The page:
Posts Tagged With: Alice

[Review] Once Upon a Time in Wonderland (“Heart of Stone”)

This post is a bit late. Finals and labs have been happening.

People of the kingdom, your new queen. Source: IGN

This episode focuses on Will and Anastasia’s entry into Wonderland. It begins from where Will and Anastasia are about to jump through the portal that he stole from Maleficent. Before they jump in, they are stopped by Anastasia’s mother, who cautions Anastasia that “love” won’t be enough for her new life with Will. It’s interesting to see the parallels between Anastasia and Regina from the parent series: cold, overbearing, poor ambitious mothers who coax their daughters into marrying royalty. However, whereas Cora (Regina’s mother) managed to use magic to force Regina into her eventual fate as the Evil Queen, Anastasia’s mother just lets her escape to Wonderland, but cautions her that “love won’t be enough,” and expects her daughter to return (with a bucket of water). At first, the couple seems to be happy by themselves, though their desires for riches eventually overcame as they crash a ball held by the king of the realm (mother does know best, doesn’t she). Formulating a plan to steal the crown jewels, Anastasia gets caught by the king himself, who offers to make her his queen and overlook her burglary. How the king meets his demise has yet to be seen.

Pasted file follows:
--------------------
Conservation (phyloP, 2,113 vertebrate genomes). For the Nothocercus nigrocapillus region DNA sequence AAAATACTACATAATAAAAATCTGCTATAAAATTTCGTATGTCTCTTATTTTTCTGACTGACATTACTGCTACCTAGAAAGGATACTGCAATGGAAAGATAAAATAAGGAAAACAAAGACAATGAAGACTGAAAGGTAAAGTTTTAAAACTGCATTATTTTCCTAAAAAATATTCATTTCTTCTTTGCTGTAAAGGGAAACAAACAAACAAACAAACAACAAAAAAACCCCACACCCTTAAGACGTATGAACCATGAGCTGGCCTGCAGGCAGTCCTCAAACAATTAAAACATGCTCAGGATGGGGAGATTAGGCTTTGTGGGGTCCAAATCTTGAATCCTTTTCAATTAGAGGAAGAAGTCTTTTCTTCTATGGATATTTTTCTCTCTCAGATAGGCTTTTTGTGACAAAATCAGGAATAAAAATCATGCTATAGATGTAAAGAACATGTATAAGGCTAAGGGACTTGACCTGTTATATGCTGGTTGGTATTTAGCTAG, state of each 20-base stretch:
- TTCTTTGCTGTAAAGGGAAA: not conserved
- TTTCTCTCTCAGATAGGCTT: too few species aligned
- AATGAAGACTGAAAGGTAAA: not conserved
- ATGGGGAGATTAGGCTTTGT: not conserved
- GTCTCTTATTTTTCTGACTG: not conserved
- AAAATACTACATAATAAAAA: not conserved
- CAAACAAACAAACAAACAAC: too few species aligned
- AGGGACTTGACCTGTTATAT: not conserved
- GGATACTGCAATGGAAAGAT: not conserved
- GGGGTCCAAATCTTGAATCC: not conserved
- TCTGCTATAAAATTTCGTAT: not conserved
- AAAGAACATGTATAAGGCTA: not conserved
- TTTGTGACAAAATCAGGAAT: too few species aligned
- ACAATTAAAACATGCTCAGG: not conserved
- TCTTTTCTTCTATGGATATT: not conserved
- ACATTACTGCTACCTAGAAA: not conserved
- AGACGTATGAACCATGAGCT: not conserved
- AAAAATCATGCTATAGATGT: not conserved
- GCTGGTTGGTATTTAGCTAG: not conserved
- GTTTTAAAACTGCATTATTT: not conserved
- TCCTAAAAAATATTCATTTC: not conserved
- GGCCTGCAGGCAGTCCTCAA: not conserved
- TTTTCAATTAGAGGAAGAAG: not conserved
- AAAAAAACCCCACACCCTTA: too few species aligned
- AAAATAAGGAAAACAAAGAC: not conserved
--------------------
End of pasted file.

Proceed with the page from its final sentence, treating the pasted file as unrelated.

Meanwhile, in the “present,” Anastasia coaxes Alice to the Great Divide to acquire magic dust on the other side that can point her in the direction of Jafar’s lair. Alice is still savvy enough to ask why the Red Queen herself didn’t go across and fetch it herself, to which she responds with an “[Alice’s] heart is the purest of them all,” noted by Anastasia’s betrayal to Will and lingering regret evidenced by her giving Alice a look as the girl mentions her love for Cyrus. After falling into the chasm after crossing an invisible bridge, Alice comes face-to-face with a younger version of herself that preys on the hatred she has towards Anastasia by reminding her that it is her fault that Cyrus is gone. The apparition then summons Anastasia into the rift and gives Alice the chance to kill her for all the suffering she has been put through. Alice, being the bastion of incorruptible goodness that she is, puts down her blade and spares the Queen’s life. The being then congratulates Alice and gives her the magic dust. When the two women climb back up from the chasm, Anastasia promptly takes the pouch of magic dust and leaves Alice, but not before the latter had taken some for herself to be guided towards Cyrus. Anastasia returns to the garden where Will had been petrified and uses the dust to cure him and leaving as he gets de-stoned, as if she feels that she cannot face him yet despite her unfaltering love.